Over many years, Roger S. Day, ScD has studied how computational and modeling tools could help people create better biological understanding, then apply it to better individual treatment decisions. The technical developments that he works on to support this goal constitute a collection of topics which all related to understanding cancer treatment better. These topics are knowledge representation, software architecture for comprehensive modeling and validation, multi-scale modeling in cancer, strategies for overcoming drug resistance in cancer, and how pharmaceutical and biological interactions should be statistically modeled.
A major thrust of this effort is combining biomathematical models with research results and other knowledge, to better understand the natural history of cancer and develop individualized treatment strategies for cancer. The OncoTCap provides a platform for identifying and solving problems along this path. Developed by the Educational Resource for Tumor Heterogeneity, OncoTCap integrates cancer knowledge engineering with a biomathematical modeling environment, used in education of cancer professionals. A sub-theme of great current interest is the connection with cancer stem cells. A hypothetic treatment strategy, the “worst drug rule”, was discovered long ago with an ancestor program of OncoTCap. It fits neatly with new discoveries about cancer stem cells (A. and V. Donnenberg), with which it could be combined to yield new treatment plans of great effect.
A related effort is the study of biological, statistical and drug interaction, and the relationships among these related but distinct concepts. A generalized additive effects model has been developed for drug interactions, and computational methods are being developed and applied to data of the Combinatorial Chemistry for Cancer Drug Development project (J. Lazo, A. Vogt). A unique “weakest link” methodology for combining predictors has been developed and applied to microarray data for lung cancer (T. Richards, N. Kaminski). This methodology is currently being applied to laser scanning cytometry data on lung cancer primaries in relation to recurrence (T. Luong, S. Shackney).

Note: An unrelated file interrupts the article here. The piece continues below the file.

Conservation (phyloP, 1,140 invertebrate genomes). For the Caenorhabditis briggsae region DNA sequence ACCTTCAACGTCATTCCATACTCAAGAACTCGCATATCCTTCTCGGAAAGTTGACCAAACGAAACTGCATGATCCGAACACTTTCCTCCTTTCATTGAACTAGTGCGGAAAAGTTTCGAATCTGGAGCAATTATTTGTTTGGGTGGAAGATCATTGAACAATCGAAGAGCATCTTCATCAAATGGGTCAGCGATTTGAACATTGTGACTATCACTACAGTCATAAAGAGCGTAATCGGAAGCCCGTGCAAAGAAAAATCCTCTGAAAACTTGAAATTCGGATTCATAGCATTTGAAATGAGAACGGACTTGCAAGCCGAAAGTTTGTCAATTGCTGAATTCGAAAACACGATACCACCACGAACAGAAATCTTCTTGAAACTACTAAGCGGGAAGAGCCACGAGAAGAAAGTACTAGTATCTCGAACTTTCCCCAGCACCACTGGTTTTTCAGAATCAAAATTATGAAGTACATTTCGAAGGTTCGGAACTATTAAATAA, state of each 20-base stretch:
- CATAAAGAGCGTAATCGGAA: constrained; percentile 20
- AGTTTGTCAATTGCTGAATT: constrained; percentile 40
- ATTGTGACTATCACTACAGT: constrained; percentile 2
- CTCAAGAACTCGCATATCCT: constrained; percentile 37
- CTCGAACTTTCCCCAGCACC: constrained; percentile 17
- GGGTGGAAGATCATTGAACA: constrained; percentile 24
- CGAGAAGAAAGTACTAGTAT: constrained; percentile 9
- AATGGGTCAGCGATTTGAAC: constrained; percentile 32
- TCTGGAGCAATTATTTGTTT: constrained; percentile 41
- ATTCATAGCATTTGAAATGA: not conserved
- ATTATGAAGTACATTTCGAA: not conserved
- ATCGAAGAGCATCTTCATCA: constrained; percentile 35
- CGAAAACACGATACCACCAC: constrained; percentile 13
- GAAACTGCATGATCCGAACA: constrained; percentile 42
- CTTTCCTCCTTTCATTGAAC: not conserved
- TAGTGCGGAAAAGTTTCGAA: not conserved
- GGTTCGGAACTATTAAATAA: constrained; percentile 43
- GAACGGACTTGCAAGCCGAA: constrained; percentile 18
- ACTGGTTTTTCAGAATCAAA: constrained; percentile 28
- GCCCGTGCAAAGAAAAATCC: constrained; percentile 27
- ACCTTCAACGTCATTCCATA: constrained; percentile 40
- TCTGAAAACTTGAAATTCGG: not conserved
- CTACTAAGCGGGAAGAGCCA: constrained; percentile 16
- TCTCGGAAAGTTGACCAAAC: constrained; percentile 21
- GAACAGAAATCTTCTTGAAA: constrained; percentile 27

A distinct highly active research area is the development of statistical and computational methodologies and support software for ethically-oriented clinical trial design based on Bayesian decision theory. Methods have been developed with M. Wang for Phase I clinical trials, to consider both adverse events and response endpoints, and to incorporate pharmacogenetic information. Currently he works with a doctoral student, Y. Wang, on development of a Bayesian evaluation platform for early clinical trial designs.
The most extensive collaboration recently has focused on the prevention, detection, and treatment of endometrial cancer, in collaboration with consortium of scientists from several institutions led by L. Maxwell of Walter Reed Army Medical Center. This work focuses primarily on the analysis of microarray data and proteomics data, including the development of methods for combining the two types of data, process quality analysis, and ranking proteins or genes for validation. Related projects include a proteomics data quality experiment, and evaluation of methods for linking genomic and proteomic data. Collaborations include analysis of tissue microarrays, shotgun proteomics on tissue, shotgun proteomics on serum, and microarrays.